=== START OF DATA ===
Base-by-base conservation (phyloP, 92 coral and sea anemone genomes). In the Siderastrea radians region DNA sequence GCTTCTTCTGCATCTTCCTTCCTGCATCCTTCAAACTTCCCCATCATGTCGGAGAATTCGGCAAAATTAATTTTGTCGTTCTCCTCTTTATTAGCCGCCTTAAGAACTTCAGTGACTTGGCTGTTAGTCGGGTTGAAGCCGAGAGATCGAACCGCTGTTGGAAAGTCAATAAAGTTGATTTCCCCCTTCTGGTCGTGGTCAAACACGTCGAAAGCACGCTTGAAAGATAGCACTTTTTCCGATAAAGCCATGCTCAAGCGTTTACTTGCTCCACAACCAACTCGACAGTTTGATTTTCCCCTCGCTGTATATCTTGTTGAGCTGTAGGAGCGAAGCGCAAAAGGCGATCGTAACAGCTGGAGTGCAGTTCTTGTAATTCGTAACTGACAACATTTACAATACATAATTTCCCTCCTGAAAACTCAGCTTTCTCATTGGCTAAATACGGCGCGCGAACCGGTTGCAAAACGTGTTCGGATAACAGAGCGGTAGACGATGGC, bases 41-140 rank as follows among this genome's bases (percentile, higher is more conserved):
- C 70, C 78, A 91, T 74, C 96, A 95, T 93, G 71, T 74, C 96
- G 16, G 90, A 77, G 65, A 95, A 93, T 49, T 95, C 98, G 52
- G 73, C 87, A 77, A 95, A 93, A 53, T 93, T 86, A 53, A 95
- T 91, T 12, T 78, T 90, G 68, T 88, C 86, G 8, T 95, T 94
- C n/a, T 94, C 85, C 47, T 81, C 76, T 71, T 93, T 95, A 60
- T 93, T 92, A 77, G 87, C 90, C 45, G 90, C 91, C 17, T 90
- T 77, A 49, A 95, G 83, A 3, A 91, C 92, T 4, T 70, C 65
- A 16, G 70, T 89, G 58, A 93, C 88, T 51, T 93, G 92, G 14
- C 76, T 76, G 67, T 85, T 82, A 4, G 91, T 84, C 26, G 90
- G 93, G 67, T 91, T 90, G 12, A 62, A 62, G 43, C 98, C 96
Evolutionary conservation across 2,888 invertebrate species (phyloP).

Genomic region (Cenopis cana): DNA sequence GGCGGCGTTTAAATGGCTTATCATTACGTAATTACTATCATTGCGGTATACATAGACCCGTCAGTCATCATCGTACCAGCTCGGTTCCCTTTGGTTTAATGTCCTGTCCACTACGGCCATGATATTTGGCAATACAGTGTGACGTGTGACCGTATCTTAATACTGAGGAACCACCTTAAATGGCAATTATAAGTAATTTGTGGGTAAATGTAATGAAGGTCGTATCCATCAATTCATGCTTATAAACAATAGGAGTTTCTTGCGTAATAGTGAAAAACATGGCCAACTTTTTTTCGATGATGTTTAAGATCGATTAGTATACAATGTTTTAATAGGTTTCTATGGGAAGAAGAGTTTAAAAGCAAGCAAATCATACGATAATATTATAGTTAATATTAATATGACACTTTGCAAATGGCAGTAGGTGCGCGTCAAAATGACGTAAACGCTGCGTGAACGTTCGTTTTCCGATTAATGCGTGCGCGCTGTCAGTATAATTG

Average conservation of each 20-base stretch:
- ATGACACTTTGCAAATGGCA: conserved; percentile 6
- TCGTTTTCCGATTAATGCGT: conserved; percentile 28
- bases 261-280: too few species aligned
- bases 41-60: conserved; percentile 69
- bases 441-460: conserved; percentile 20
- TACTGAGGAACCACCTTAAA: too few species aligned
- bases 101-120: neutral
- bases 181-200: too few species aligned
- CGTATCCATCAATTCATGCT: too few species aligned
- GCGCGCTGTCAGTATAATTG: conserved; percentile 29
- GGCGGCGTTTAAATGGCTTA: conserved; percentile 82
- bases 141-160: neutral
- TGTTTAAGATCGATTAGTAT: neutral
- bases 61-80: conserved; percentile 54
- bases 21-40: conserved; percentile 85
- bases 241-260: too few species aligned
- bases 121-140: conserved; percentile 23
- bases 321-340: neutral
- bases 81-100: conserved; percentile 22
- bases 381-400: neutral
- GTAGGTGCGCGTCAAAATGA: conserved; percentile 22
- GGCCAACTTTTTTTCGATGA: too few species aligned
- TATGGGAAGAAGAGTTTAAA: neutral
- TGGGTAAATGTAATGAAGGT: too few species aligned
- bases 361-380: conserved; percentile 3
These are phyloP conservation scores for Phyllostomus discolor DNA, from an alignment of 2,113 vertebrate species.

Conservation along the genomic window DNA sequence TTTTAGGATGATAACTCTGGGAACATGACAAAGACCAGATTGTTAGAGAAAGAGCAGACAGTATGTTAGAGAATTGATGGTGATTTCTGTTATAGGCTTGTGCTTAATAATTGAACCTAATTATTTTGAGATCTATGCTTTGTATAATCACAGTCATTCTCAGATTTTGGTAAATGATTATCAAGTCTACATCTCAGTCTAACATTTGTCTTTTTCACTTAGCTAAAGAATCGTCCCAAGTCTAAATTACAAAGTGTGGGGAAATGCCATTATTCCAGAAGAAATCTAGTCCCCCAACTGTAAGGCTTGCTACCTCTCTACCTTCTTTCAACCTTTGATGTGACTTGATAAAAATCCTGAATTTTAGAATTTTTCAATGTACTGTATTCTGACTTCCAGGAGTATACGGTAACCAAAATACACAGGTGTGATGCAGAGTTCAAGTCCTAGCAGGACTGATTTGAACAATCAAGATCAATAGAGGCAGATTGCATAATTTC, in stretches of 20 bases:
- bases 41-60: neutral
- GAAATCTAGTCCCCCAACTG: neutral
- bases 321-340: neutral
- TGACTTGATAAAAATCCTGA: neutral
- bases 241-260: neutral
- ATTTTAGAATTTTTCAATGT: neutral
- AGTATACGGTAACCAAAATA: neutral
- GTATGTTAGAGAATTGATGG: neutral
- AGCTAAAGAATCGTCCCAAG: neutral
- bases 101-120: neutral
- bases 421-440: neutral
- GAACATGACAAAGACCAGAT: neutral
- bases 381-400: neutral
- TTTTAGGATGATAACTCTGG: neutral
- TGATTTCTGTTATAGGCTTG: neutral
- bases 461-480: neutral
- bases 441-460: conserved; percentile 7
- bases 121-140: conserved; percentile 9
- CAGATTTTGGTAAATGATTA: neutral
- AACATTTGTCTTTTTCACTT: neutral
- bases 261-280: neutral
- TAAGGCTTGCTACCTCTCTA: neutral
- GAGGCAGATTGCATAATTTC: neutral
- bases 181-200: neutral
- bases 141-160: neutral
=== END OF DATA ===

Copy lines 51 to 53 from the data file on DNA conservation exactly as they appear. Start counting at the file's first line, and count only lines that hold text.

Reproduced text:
- bases 101-120: neutral
- bases 421-440: neutral
- GAACATGACAAAGACCAGAT: neutral